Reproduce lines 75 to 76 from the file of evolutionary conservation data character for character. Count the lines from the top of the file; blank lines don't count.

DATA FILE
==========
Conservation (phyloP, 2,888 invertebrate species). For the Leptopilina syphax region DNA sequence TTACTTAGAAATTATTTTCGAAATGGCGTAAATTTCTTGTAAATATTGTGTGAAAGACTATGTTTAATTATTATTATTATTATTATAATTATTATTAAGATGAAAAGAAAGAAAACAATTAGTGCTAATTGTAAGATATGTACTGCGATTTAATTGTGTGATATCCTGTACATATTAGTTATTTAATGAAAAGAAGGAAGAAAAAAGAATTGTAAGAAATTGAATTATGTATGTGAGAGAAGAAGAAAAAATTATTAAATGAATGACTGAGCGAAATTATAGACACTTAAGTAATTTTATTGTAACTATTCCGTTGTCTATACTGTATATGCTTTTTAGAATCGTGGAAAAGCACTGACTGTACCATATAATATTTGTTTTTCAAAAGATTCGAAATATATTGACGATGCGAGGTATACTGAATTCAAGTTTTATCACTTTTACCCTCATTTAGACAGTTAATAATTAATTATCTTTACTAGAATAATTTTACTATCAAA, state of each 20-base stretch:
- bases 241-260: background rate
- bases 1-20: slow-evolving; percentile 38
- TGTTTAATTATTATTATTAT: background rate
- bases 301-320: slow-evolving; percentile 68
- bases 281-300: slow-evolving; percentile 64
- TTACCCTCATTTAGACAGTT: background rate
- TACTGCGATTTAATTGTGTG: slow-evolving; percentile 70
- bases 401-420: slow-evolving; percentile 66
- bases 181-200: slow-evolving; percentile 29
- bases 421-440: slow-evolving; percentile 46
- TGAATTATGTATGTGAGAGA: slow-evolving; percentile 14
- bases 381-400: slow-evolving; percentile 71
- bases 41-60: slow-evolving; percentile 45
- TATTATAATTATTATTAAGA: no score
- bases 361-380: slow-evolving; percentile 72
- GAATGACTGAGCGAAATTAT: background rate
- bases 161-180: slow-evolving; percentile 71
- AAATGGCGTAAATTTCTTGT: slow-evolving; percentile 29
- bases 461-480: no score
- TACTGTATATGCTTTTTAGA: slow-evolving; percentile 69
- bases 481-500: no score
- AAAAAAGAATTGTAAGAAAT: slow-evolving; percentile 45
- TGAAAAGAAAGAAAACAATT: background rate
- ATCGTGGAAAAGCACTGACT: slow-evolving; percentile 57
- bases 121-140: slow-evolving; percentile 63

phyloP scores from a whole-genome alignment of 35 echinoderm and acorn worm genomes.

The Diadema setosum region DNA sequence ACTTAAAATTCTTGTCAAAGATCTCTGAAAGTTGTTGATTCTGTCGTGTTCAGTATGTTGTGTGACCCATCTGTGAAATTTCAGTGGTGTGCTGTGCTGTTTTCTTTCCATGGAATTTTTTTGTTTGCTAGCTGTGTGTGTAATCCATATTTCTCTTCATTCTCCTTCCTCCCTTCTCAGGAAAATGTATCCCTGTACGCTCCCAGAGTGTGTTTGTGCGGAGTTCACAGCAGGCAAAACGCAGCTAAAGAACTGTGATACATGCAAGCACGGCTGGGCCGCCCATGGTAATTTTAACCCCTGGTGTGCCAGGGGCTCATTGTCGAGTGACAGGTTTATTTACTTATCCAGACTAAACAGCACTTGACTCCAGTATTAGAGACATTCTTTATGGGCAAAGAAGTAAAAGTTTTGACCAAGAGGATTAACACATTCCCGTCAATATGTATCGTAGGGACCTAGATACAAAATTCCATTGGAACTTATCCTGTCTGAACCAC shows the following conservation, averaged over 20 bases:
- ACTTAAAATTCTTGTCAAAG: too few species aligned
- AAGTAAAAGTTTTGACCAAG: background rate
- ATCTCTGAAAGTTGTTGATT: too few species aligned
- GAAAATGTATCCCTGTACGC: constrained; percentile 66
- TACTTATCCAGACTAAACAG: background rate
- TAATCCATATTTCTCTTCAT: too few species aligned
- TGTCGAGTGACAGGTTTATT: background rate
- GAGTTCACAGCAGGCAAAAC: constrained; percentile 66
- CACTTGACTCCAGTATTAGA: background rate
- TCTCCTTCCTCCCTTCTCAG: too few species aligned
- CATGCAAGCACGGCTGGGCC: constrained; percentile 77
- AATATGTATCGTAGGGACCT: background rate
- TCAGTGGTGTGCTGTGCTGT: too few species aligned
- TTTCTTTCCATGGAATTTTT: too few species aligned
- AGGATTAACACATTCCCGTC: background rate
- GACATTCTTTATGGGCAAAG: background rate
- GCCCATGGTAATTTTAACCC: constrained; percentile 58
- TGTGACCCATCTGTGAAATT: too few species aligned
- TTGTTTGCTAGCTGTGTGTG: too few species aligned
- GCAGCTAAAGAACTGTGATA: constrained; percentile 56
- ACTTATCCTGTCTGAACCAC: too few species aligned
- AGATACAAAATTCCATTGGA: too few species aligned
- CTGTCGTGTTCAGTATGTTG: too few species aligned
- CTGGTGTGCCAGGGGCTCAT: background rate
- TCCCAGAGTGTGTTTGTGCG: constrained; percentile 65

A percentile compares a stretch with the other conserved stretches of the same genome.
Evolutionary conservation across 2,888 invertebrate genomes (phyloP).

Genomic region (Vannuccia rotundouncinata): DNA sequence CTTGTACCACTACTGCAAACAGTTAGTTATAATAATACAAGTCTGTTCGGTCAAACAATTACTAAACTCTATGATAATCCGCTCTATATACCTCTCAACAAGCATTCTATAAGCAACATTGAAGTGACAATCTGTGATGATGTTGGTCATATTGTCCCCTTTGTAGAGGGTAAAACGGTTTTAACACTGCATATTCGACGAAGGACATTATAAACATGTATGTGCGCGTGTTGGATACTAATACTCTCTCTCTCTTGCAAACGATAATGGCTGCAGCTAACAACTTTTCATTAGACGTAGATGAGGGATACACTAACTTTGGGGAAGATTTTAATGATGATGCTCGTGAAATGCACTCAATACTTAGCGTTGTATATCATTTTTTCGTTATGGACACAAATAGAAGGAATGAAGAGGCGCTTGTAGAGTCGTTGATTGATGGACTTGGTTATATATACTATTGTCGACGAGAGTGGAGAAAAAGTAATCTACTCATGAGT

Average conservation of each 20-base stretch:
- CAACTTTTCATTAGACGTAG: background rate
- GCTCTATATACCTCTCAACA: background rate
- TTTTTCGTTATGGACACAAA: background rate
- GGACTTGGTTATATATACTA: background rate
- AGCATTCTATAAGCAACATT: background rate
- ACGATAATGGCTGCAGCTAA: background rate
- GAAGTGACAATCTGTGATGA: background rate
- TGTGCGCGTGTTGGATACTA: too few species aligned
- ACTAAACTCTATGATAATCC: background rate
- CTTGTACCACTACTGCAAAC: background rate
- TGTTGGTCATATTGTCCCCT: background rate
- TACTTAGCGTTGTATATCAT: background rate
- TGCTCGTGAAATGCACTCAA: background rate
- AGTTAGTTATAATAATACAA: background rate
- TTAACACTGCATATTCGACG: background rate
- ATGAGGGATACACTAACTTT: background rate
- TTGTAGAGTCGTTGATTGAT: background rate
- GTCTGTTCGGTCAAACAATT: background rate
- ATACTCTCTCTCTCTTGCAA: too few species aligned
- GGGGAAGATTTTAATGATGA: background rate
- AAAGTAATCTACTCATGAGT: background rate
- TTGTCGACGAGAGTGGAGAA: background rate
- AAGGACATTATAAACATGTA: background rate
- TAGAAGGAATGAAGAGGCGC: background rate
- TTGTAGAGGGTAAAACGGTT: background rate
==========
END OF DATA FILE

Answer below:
- GTCTGTTCGGTCAAACAATT: background rate
- ATACTCTCTCTCTCTTGCAA: too few species aligned